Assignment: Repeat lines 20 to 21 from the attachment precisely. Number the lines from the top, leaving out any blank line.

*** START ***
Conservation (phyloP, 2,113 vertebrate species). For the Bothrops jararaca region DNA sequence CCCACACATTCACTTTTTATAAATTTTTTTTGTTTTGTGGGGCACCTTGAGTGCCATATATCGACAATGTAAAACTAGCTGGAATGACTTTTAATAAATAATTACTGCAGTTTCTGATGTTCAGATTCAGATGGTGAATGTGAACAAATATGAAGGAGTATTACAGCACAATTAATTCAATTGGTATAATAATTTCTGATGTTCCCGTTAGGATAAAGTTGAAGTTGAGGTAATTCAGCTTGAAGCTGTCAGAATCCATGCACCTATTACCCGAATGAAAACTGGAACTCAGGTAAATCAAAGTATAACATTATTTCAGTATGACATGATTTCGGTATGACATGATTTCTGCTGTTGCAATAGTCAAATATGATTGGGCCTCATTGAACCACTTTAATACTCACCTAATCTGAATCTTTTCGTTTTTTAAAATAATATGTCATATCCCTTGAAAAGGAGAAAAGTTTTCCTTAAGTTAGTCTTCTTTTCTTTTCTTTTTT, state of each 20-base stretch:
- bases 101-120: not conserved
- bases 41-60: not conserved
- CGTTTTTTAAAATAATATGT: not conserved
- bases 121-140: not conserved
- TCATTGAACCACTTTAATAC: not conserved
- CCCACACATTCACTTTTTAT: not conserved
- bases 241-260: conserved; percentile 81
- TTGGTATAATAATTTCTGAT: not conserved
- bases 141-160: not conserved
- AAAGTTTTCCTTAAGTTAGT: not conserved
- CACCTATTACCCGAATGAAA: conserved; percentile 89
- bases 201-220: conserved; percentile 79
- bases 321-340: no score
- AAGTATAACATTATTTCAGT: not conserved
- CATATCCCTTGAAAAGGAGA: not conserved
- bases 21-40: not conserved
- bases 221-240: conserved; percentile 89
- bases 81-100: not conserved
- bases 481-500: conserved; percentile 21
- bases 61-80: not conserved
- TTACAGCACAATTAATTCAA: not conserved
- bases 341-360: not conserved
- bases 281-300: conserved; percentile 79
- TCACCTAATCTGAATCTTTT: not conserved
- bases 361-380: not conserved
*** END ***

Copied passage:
- bases 481-500: conserved; percentile 21
- bases 61-80: not conserved